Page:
Departmental Papers (Classical Studies)

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Book Chapter

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Divine Powers in Late Antiquity

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Across the ancient Graeco-Roman world, divination is among the most salient ways in which the power of the divine involves itself in the human world. Of course, one could wait for a miracle, but the gods were talking to us all the time, and it would have been an utterly common occurrence for ancient observers to sense their gods' power emanating through the signs that were understood to course through the world around us. For decades, scholars have positioned these signs primarily as levers of social power. This has made the topic the province of historians and anthropologists seeking to gain a purchase on how those in control, and sometimes those from outside, harness the authority of the divine voice for their own ends. This approach has opened up rich veins of inquiry, with conversations across disciplinary boundaries and between students of different cultures and time periods.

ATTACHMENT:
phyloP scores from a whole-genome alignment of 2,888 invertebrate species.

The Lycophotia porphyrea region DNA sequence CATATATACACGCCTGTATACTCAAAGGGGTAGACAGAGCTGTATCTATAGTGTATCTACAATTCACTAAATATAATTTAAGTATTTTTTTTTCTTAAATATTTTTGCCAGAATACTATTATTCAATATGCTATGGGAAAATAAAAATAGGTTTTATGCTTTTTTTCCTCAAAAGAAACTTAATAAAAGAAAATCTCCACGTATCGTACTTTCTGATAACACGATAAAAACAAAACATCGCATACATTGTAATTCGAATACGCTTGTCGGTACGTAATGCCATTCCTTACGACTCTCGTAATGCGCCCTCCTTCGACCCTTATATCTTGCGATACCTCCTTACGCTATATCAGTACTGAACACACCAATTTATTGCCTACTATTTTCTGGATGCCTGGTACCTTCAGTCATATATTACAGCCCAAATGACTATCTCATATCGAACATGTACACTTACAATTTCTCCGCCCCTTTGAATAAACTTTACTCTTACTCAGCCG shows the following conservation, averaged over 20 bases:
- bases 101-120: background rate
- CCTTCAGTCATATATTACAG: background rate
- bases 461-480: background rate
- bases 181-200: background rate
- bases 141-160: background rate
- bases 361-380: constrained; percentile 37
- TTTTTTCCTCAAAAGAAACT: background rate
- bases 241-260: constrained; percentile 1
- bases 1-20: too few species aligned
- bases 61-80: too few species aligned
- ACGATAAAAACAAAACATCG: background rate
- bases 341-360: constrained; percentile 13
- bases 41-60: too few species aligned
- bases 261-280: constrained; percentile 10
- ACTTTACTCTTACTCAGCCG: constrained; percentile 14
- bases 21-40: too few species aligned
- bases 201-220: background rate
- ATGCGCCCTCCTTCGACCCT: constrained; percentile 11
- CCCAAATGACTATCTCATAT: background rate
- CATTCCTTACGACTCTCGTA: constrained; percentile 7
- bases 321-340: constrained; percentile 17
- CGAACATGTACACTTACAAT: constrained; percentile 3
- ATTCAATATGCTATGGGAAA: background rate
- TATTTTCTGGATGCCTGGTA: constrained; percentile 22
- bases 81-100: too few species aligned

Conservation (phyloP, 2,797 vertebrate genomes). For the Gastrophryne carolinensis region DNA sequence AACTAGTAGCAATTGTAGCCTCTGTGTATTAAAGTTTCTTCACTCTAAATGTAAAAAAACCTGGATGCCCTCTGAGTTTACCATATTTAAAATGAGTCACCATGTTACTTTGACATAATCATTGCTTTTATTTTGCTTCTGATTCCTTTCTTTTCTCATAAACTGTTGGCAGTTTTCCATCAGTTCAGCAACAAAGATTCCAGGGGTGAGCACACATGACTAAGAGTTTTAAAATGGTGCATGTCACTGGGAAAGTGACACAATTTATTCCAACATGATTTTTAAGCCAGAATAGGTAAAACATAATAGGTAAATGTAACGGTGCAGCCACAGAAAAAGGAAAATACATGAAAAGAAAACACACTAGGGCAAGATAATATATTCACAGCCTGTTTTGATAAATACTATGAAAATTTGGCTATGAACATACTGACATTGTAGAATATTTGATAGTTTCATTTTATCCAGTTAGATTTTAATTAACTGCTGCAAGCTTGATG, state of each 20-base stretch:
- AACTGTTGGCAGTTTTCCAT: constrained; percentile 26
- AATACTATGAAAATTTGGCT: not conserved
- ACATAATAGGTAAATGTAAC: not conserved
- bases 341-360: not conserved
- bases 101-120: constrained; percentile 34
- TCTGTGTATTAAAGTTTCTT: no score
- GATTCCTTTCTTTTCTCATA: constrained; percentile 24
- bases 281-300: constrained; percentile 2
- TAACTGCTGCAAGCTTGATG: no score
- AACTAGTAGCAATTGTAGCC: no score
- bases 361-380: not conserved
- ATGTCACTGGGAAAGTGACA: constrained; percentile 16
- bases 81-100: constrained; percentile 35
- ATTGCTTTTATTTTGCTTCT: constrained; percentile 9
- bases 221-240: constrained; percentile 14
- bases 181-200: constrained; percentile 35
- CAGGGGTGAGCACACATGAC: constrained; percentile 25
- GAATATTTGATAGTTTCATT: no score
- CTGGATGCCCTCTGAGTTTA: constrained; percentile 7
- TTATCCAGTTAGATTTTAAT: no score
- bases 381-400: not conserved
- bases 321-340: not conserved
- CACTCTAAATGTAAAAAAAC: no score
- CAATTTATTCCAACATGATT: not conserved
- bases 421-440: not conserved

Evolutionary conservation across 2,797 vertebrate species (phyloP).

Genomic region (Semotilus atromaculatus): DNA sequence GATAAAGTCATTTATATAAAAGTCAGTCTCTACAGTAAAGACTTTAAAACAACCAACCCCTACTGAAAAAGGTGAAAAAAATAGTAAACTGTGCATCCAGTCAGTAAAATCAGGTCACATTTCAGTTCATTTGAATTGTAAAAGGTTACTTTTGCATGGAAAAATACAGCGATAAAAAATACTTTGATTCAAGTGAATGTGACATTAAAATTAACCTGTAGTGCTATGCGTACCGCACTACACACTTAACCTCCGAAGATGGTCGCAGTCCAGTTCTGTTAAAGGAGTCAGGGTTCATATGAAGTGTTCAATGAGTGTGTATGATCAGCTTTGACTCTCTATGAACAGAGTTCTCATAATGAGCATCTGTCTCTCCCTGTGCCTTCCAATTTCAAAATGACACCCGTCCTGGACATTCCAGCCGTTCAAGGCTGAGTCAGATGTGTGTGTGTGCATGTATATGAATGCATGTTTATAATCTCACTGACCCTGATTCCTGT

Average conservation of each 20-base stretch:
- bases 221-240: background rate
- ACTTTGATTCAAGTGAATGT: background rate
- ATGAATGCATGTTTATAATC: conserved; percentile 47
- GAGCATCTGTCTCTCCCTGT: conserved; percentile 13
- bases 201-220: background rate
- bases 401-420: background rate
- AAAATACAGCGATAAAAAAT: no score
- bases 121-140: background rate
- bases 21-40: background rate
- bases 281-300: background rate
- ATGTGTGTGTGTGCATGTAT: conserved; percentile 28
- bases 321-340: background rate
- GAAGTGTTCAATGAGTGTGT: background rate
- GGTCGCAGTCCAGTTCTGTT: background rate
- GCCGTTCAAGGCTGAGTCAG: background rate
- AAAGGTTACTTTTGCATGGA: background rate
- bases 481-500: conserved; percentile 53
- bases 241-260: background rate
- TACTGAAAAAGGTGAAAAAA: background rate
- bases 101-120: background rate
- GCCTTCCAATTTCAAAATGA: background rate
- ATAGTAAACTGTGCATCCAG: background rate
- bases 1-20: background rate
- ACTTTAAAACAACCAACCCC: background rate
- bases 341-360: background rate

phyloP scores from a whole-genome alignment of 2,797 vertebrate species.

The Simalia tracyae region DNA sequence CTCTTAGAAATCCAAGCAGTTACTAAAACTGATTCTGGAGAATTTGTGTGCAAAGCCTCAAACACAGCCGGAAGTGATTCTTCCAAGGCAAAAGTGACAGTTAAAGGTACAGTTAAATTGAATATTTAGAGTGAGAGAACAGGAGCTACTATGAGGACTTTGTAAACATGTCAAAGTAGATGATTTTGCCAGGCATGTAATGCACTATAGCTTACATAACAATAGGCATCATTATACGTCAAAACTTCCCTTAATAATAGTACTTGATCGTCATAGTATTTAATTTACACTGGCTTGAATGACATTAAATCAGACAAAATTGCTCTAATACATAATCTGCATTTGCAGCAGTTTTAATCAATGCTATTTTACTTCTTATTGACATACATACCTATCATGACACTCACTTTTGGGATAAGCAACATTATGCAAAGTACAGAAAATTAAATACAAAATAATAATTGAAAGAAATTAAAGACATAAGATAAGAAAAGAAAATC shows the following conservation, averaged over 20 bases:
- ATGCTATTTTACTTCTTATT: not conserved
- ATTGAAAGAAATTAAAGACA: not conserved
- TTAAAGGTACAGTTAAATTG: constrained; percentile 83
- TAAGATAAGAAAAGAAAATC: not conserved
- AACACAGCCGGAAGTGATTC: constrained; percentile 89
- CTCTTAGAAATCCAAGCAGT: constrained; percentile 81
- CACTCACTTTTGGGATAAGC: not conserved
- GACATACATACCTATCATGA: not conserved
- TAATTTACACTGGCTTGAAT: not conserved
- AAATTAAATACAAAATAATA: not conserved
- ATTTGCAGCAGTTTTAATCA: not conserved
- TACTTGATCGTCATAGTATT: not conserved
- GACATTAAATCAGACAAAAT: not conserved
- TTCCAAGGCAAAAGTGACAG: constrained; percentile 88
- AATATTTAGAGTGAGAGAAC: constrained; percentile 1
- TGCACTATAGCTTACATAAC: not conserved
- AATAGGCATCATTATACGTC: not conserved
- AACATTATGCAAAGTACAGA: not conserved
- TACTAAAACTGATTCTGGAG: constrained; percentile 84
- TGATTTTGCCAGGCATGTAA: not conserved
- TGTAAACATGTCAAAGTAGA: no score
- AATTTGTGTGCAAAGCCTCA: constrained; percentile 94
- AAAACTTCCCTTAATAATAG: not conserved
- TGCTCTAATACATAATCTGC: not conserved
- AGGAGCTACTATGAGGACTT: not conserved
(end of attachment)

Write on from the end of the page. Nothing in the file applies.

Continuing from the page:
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p. 75-87, "Iamblichus on Divination: Divine Power and Human Intuition" in Divine Powers in Late Antiquity edited by Viltanioti, I. &Marmodoro, A. (Eds.), 2017, reproduced by permission of Oxford University Press

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Date Posted: 22 December 2017